Don’t bother hosting with Airbnb. I have done so for several years, but this year I have removed my property after it has become apparent that they do not look after their hosts if there is a problem. I had never had a problem before this year, but I think that the combination of advertising on TV and the flood of hosts has resulted in lower weekly payouts and, sometimes, the wrong type of customer. Following one family leaving early (definitely the wrong type), I have been trapped in several months of random communication with Airbnb with no outcome. Their customer service team is a joke. Their decisions (if you can find anyone that can actually make one) are made without your consultation, are random and, in our case, outside of the policies you signed and just hugely unfair. We are still awaiting a payout that they are withholding falsely. I get a different ‘story’ and ‘calculation’ each time I enter into a dialog and I’m just fed up with it. We have offered a charming little family home for very little money and the first time something goes wrong, they stitch us up. Don’t bother.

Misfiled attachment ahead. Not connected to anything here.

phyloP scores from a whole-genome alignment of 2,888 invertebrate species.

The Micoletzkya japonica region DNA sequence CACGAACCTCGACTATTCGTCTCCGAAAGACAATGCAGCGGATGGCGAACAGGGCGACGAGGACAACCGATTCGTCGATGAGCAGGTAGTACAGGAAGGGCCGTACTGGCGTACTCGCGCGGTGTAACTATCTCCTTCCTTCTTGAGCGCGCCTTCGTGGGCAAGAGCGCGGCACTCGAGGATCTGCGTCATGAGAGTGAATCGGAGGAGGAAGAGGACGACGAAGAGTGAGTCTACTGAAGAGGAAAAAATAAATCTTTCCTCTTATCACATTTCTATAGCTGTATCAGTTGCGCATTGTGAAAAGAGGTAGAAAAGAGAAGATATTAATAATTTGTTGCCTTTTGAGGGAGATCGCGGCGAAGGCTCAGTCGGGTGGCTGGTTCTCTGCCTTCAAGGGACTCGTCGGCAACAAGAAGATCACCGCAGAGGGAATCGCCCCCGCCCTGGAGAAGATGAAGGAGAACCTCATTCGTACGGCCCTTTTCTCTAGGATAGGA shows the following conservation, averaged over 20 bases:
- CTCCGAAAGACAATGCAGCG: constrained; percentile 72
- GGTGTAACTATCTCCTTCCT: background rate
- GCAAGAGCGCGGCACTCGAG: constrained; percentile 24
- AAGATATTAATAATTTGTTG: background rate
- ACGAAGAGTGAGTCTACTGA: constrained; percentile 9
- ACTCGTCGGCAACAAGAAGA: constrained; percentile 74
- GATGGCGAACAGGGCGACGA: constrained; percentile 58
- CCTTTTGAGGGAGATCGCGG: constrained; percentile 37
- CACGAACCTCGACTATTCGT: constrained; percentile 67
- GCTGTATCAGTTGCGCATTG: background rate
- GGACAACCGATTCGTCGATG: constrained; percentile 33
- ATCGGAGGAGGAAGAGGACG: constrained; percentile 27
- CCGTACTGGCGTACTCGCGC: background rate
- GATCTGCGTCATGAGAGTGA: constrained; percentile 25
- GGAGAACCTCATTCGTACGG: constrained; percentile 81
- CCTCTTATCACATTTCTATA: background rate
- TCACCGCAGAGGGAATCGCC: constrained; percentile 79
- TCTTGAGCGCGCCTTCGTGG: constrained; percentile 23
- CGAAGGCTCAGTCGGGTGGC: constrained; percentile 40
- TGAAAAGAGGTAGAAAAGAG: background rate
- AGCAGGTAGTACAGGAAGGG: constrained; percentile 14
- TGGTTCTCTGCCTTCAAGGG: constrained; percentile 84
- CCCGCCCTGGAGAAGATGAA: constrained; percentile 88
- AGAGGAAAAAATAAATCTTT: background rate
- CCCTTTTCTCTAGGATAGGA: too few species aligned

One Discrepancy in my Airbnb Ad Cost me a lot of Money

This past weekend, three lads from London were supposed to stay at my apartment, as I was out of town. After one day, however, I received an email from their agent at Trip Advisor, speaking on behalf of these men who stated they had left my apartment.

The reason? I had -unintentionally- misqualified my couch, classifying it as a “bed sofa” when the correct phrasing should – as I’ve come to learn now – have been a “sofa”. Airbnb agreed with their complaint, and imposed a penalty on me: the young lads would get all of their money back plus a restitution of their hotel expenses (except for the one night they did stay). This implied that I was left with nothing but a bad review and no revenue from renting out my apartment for the other two nights.

To make it very clear: I have one king-size bed, which is for two guests. My second bedding option for any third guest is my sofa, which is perfect for sleeping and measures the exact same as a normal person-sized mattress. It’s not a matter of me not being transparent or being dishonest by not offering three beds or sleeping options. I have three bedding options. I just ticked one box wrong in my ad (clicking “sofa bed” instead of “sofa”), without being aware of this immense aberration. As I’ve come to learn from Airbnb, a sofa bed is one that you pull out and a sofa is not (my couch is not a pullout).